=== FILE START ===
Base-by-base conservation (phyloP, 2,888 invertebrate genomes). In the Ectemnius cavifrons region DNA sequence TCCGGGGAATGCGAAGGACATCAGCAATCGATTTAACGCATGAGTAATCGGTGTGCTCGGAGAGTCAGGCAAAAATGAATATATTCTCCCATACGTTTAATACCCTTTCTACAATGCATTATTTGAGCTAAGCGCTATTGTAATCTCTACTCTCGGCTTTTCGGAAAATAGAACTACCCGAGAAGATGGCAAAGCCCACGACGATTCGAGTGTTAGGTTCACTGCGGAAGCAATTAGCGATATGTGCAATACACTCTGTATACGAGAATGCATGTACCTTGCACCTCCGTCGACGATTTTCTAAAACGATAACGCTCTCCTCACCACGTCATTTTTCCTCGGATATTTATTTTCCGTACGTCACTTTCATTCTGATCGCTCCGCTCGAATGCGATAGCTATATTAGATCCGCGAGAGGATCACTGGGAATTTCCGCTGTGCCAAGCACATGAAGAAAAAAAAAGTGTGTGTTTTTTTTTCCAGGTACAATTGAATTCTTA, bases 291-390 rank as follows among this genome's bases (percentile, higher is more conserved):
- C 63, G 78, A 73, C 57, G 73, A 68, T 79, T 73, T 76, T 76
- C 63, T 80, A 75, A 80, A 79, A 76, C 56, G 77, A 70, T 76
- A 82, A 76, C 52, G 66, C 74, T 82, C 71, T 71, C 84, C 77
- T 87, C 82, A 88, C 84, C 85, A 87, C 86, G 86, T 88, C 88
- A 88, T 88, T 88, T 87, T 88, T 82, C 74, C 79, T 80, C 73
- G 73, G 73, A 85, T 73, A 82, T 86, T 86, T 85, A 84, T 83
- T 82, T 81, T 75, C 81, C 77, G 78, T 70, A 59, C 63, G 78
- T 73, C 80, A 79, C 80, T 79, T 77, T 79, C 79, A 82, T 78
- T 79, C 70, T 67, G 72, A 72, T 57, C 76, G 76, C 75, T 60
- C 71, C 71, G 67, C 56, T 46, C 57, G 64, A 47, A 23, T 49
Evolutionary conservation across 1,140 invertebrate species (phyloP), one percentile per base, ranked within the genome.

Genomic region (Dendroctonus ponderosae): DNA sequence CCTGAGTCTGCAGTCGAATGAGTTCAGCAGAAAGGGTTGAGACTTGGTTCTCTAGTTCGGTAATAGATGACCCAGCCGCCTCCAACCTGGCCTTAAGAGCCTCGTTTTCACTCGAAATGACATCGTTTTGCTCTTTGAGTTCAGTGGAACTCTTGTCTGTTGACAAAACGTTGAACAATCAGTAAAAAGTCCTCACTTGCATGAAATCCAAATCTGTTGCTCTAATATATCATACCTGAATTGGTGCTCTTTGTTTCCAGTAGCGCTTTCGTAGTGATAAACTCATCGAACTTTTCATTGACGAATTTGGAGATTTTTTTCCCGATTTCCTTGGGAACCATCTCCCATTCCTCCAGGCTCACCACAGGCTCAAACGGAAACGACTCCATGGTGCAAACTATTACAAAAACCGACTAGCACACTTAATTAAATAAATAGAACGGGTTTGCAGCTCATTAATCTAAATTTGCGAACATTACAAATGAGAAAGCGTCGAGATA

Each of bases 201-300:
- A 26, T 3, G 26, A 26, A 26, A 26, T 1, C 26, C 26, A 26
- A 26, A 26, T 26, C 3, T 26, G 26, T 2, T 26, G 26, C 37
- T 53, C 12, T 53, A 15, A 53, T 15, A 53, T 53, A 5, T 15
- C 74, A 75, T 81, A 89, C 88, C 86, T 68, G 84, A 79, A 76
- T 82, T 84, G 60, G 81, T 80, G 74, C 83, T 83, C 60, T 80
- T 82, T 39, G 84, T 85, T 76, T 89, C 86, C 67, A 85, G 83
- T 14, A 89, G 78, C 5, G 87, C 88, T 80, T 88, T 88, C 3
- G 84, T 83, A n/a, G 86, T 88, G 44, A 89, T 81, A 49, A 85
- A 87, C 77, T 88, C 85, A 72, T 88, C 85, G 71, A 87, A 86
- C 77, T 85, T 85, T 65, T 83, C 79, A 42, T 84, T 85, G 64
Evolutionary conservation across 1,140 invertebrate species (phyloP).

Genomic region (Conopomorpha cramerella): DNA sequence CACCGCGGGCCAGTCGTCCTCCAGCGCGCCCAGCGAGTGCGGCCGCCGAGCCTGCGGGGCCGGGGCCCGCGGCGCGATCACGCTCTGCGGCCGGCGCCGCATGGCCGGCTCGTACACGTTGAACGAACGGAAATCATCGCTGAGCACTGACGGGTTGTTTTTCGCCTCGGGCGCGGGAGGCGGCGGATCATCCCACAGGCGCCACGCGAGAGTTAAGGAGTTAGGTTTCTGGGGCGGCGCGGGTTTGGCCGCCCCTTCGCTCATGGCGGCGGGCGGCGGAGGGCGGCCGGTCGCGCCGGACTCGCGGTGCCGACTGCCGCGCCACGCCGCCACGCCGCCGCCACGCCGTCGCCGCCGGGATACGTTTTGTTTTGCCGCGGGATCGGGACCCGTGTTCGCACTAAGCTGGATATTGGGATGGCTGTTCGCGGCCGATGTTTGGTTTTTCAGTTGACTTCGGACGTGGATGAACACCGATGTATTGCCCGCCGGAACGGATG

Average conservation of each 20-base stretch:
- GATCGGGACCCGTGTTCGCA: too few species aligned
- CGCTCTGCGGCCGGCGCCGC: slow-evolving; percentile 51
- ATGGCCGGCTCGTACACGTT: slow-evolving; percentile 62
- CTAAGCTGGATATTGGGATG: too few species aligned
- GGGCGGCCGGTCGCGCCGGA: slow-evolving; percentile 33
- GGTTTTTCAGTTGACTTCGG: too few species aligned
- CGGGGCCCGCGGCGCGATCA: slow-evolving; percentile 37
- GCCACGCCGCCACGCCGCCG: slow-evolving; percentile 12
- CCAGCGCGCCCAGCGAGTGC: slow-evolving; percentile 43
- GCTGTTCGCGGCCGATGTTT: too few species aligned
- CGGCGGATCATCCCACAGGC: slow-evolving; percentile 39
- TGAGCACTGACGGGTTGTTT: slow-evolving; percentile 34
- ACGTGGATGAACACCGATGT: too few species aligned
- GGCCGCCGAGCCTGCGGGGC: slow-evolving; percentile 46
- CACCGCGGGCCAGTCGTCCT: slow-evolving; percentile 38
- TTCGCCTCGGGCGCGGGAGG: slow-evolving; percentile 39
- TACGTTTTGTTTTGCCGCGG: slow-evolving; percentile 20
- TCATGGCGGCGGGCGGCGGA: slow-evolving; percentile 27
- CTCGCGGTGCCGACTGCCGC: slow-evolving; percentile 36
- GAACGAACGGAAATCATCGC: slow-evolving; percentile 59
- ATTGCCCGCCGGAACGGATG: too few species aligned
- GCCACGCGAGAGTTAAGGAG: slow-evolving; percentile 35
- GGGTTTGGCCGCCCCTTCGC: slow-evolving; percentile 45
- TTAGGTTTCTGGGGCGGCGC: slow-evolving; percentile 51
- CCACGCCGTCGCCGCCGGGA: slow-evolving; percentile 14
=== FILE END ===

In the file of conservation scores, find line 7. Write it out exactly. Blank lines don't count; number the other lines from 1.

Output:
- G 73, G 73, A 85, T 73, A 82, T 86, T 86, T 85, A 84, T 83